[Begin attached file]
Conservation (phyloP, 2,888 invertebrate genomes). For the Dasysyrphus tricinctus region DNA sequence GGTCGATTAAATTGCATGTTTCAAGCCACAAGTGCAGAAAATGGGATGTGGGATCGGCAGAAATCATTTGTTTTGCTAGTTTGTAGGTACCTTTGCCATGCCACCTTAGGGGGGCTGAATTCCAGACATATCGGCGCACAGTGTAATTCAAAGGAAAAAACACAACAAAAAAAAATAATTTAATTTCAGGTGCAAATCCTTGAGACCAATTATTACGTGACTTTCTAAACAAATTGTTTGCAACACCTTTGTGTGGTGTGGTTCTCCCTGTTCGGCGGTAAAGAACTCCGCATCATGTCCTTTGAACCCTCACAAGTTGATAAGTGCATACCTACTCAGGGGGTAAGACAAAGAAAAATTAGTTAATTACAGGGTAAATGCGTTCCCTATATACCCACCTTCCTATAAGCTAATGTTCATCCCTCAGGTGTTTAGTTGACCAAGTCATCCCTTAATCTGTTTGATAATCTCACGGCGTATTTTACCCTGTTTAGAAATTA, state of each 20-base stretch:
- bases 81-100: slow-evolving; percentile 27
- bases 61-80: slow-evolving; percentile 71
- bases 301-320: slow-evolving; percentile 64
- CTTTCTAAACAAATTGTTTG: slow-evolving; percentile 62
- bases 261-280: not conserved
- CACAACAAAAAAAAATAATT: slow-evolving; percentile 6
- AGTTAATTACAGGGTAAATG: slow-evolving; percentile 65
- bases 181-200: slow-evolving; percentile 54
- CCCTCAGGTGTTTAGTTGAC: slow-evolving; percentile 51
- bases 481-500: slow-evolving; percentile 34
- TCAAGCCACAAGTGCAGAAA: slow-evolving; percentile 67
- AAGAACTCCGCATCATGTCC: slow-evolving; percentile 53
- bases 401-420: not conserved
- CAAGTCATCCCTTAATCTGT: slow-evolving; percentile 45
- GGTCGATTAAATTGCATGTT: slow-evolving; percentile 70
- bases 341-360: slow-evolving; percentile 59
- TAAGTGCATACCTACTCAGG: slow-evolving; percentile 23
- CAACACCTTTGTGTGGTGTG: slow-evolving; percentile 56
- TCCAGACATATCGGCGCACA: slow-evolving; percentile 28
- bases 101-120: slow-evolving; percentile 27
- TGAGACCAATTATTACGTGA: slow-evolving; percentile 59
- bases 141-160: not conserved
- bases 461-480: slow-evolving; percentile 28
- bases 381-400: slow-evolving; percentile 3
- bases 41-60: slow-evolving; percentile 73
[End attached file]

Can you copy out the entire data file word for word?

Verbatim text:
Conservation (phyloP, 2,888 invertebrate genomes). For the Dasysyrphus tricinctus region DNA sequence GGTCGATTAAATTGCATGTTTCAAGCCACAAGTGCAGAAAATGGGATGTGGGATCGGCAGAAATCATTTGTTTTGCTAGTTTGTAGGTACCTTTGCCATGCCACCTTAGGGGGGCTGAATTCCAGACATATCGGCGCACAGTGTAATTCAAAGGAAAAAACACAACAAAAAAAAATAATTTAATTTCAGGTGCAAATCCTTGAGACCAATTATTACGTGACTTTCTAAACAAATTGTTTGCAACACCTTTGTGTGGTGTGGTTCTCCCTGTTCGGCGGTAAAGAACTCCGCATCATGTCCTTTGAACCCTCACAAGTTGATAAGTGCATACCTACTCAGGGGGTAAGACAAAGAAAAATTAGTTAATTACAGGGTAAATGCGTTCCCTATATACCCACCTTCCTATAAGCTAATGTTCATCCCTCAGGTGTTTAGTTGACCAAGTCATCCCTTAATCTGTTTGATAATCTCACGGCGTATTTTACCCTGTTTAGAAATTA, state of each 20-base stretch:
- bases 81-100: slow-evolving; percentile 27
- bases 61-80: slow-evolving; percentile 71
- bases 301-320: slow-evolving; percentile 64
- CTTTCTAAACAAATTGTTTG: slow-evolving; percentile 62
- bases 261-280: not conserved
- CACAACAAAAAAAAATAATT: slow-evolving; percentile 6
- AGTTAATTACAGGGTAAATG: slow-evolving; percentile 65
- bases 181-200: slow-evolving; percentile 54
- CCCTCAGGTGTTTAGTTGAC: slow-evolving; percentile 51
- bases 481-500: slow-evolving; percentile 34
- TCAAGCCACAAGTGCAGAAA: slow-evolving; percentile 67
- AAGAACTCCGCATCATGTCC: slow-evolving; percentile 53
- bases 401-420: not conserved
- CAAGTCATCCCTTAATCTGT: slow-evolving; percentile 45
- GGTCGATTAAATTGCATGTT: slow-evolving; percentile 70
- bases 341-360: slow-evolving; percentile 59
- TAAGTGCATACCTACTCAGG: slow-evolving; percentile 23
- CAACACCTTTGTGTGGTGTG: slow-evolving; percentile 56
- TCCAGACATATCGGCGCACA: slow-evolving; percentile 28
- bases 101-120: slow-evolving; percentile 27
- TGAGACCAATTATTACGTGA: slow-evolving; percentile 59
- bases 141-160: not conserved
- bases 461-480: slow-evolving; percentile 28
- bases 381-400: slow-evolving; percentile 3
- bases 41-60: slow-evolving; percentile 73